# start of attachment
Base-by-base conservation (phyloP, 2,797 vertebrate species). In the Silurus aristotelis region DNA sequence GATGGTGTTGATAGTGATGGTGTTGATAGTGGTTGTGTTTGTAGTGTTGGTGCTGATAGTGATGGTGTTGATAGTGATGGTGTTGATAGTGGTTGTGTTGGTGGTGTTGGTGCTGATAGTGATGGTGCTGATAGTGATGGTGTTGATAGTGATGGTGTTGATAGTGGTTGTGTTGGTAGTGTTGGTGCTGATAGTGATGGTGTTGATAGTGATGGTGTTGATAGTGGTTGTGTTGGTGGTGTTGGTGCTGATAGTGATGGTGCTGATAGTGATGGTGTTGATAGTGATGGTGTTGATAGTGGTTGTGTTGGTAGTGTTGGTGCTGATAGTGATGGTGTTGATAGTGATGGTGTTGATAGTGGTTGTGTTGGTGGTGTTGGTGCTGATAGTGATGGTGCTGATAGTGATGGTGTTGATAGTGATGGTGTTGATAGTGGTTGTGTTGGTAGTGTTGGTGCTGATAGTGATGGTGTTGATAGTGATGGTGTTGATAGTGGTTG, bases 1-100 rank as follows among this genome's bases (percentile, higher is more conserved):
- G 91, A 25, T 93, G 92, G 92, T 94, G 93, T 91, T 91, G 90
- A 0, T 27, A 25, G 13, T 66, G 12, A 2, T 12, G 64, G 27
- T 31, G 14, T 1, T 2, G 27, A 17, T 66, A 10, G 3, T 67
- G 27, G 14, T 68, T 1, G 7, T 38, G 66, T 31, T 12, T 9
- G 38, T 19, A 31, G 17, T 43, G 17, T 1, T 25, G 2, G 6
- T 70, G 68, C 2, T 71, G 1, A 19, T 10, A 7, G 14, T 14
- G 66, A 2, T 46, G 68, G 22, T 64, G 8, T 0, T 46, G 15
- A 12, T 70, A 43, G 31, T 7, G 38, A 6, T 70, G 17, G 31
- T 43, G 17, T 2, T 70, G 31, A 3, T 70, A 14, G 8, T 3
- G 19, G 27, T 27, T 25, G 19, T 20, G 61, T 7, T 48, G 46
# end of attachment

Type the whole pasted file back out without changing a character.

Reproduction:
Base-by-base conservation (phyloP, 2,797 vertebrate species). In the Silurus aristotelis region DNA sequence GATGGTGTTGATAGTGATGGTGTTGATAGTGGTTGTGTTTGTAGTGTTGGTGCTGATAGTGATGGTGTTGATAGTGATGGTGTTGATAGTGGTTGTGTTGGTGGTGTTGGTGCTGATAGTGATGGTGCTGATAGTGATGGTGTTGATAGTGATGGTGTTGATAGTGGTTGTGTTGGTAGTGTTGGTGCTGATAGTGATGGTGTTGATAGTGATGGTGTTGATAGTGGTTGTGTTGGTGGTGTTGGTGCTGATAGTGATGGTGCTGATAGTGATGGTGTTGATAGTGATGGTGTTGATAGTGGTTGTGTTGGTAGTGTTGGTGCTGATAGTGATGGTGTTGATAGTGATGGTGTTGATAGTGGTTGTGTTGGTGGTGTTGGTGCTGATAGTGATGGTGCTGATAGTGATGGTGTTGATAGTGATGGTGTTGATAGTGGTTGTGTTGGTAGTGTTGGTGCTGATAGTGATGGTGTTGATAGTGATGGTGTTGATAGTGGTTG, bases 1-100 rank as follows among this genome's bases (percentile, higher is more conserved):
- G 91, A 25, T 93, G 92, G 92, T 94, G 93, T 91, T 91, G 90
- A 0, T 27, A 25, G 13, T 66, G 12, A 2, T 12, G 64, G 27
- T 31, G 14, T 1, T 2, G 27, A 17, T 66, A 10, G 3, T 67
- G 27, G 14, T 68, T 1, G 7, T 38, G 66, T 31, T 12, T 9
- G 38, T 19, A 31, G 17, T 43, G 17, T 1, T 25, G 2, G 6
- T 70, G 68, C 2, T 71, G 1, A 19, T 10, A 7, G 14, T 14
- G 66, A 2, T 46, G 68, G 22, T 64, G 8, T 0, T 46, G 15
- A 12, T 70, A 43, G 31, T 7, G 38, A 6, T 70, G 17, G 31
- T 43, G 17, T 2, T 70, G 31, A 3, T 70, A 14, G 8, T 3
- G 19, G 27, T 27, T 25, G 19, T 20, G 61, T 7, T 48, G 46